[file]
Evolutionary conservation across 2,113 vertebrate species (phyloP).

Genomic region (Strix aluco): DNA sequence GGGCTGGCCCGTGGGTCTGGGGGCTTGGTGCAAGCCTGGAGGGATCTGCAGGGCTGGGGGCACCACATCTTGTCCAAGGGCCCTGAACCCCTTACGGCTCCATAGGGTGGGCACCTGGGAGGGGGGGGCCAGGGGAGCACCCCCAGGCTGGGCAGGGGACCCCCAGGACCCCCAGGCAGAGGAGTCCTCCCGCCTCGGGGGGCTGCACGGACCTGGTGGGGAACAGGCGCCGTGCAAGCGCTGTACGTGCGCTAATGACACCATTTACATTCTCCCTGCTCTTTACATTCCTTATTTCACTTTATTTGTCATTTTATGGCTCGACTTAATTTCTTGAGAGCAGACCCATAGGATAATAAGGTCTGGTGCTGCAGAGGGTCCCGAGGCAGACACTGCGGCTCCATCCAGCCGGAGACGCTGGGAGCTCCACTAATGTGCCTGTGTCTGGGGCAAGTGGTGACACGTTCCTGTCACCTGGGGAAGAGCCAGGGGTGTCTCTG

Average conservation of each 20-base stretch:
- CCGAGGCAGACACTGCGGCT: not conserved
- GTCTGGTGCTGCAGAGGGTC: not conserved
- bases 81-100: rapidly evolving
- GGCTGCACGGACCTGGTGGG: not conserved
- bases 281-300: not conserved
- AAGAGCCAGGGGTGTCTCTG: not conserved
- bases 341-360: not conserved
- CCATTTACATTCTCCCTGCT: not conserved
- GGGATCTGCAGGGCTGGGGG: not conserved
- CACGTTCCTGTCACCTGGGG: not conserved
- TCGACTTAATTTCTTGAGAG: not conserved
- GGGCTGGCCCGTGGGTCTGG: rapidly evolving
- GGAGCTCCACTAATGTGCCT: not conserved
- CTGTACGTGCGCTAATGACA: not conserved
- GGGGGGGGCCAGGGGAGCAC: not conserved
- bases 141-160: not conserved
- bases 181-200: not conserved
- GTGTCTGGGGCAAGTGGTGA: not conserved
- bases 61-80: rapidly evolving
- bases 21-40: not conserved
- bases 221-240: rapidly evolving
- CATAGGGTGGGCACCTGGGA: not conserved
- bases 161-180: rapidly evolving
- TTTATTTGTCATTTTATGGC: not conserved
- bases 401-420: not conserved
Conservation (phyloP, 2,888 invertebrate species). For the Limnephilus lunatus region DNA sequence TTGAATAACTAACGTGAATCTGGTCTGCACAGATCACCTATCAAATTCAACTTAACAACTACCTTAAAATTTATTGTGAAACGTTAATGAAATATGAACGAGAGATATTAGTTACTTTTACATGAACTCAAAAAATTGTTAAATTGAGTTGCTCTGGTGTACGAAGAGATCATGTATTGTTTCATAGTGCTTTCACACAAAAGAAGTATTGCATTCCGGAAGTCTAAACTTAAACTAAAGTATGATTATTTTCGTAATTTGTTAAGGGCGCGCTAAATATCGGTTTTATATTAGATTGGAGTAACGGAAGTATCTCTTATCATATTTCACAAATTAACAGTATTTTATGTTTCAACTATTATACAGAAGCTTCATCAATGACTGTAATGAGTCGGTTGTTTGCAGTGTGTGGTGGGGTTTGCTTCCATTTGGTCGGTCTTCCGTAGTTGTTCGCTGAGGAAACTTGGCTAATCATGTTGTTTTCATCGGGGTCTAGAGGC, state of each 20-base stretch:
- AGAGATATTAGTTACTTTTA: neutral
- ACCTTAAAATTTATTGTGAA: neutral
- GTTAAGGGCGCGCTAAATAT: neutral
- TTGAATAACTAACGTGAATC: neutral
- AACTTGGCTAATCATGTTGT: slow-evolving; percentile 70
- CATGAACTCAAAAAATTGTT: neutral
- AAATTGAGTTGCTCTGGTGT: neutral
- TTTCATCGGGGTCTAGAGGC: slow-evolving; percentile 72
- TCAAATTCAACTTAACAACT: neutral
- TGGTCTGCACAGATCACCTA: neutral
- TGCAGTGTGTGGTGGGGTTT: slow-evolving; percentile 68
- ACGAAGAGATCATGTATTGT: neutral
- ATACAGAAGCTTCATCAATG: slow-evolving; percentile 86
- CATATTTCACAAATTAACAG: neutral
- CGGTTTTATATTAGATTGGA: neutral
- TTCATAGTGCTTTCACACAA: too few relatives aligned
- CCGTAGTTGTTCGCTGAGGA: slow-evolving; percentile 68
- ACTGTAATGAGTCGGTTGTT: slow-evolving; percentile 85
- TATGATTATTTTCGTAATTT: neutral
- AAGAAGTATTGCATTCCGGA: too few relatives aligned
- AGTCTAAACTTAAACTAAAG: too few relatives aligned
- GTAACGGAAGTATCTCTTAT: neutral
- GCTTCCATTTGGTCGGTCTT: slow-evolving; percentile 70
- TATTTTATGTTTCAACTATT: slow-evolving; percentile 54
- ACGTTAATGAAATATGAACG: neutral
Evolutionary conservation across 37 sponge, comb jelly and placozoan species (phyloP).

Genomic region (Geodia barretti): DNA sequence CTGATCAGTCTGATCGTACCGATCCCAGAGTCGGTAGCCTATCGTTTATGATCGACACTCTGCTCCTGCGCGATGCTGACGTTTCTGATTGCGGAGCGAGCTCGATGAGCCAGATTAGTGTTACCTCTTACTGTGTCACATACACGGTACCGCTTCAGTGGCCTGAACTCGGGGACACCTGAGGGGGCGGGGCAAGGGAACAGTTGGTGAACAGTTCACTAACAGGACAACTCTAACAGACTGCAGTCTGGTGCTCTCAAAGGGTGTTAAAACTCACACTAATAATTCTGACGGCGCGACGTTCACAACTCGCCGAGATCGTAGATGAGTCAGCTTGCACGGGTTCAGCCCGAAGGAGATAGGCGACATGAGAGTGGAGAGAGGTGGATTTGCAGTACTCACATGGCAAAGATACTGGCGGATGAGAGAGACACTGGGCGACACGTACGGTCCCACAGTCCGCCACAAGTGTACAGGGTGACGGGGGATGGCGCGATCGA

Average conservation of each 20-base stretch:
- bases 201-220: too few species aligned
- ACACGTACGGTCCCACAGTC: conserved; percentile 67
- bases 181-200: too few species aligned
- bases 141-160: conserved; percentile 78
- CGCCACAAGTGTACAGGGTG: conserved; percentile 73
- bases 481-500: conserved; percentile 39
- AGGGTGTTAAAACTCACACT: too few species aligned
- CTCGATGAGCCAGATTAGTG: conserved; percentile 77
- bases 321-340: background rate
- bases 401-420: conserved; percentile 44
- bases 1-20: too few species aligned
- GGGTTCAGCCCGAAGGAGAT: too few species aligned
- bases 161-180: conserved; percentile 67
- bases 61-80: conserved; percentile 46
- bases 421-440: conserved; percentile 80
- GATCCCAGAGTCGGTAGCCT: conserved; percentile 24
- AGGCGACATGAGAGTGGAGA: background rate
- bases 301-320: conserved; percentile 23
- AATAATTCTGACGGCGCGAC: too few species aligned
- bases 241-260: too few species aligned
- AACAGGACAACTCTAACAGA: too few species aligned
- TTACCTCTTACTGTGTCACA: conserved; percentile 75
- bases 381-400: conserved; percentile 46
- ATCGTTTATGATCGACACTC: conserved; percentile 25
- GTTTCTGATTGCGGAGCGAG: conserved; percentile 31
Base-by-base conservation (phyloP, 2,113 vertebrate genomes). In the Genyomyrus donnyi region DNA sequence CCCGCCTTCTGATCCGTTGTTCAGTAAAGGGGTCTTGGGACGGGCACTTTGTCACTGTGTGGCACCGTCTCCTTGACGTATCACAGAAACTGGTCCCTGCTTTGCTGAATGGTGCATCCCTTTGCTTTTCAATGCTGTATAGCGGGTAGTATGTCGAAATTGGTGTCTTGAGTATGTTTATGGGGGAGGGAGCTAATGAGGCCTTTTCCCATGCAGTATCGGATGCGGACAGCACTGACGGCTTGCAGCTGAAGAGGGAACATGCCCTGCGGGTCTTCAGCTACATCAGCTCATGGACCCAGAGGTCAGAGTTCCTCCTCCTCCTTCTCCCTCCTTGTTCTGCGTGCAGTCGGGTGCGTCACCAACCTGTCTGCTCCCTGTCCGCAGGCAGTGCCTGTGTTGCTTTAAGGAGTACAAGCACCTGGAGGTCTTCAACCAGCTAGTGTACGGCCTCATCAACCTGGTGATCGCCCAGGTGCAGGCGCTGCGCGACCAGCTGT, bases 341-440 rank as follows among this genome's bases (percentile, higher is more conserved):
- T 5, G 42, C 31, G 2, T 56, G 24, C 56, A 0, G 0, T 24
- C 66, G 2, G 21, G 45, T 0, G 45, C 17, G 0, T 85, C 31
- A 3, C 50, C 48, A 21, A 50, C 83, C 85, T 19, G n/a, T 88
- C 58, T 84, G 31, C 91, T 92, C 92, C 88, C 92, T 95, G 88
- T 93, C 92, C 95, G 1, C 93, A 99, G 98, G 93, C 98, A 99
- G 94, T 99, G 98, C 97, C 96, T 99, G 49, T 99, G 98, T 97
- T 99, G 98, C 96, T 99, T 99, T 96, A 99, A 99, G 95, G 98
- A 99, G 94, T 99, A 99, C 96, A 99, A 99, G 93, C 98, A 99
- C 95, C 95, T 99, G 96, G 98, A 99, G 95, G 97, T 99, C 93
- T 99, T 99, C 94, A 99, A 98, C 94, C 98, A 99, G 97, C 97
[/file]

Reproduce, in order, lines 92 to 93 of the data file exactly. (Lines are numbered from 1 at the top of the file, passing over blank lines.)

- C 95, C 95, T 99, G 96, G 98, A 99, G 95, G 97, T 99, C 93
- T 99, T 99, C 94, A 99, A 98, C 94, C 98, A 99, G 97, C 97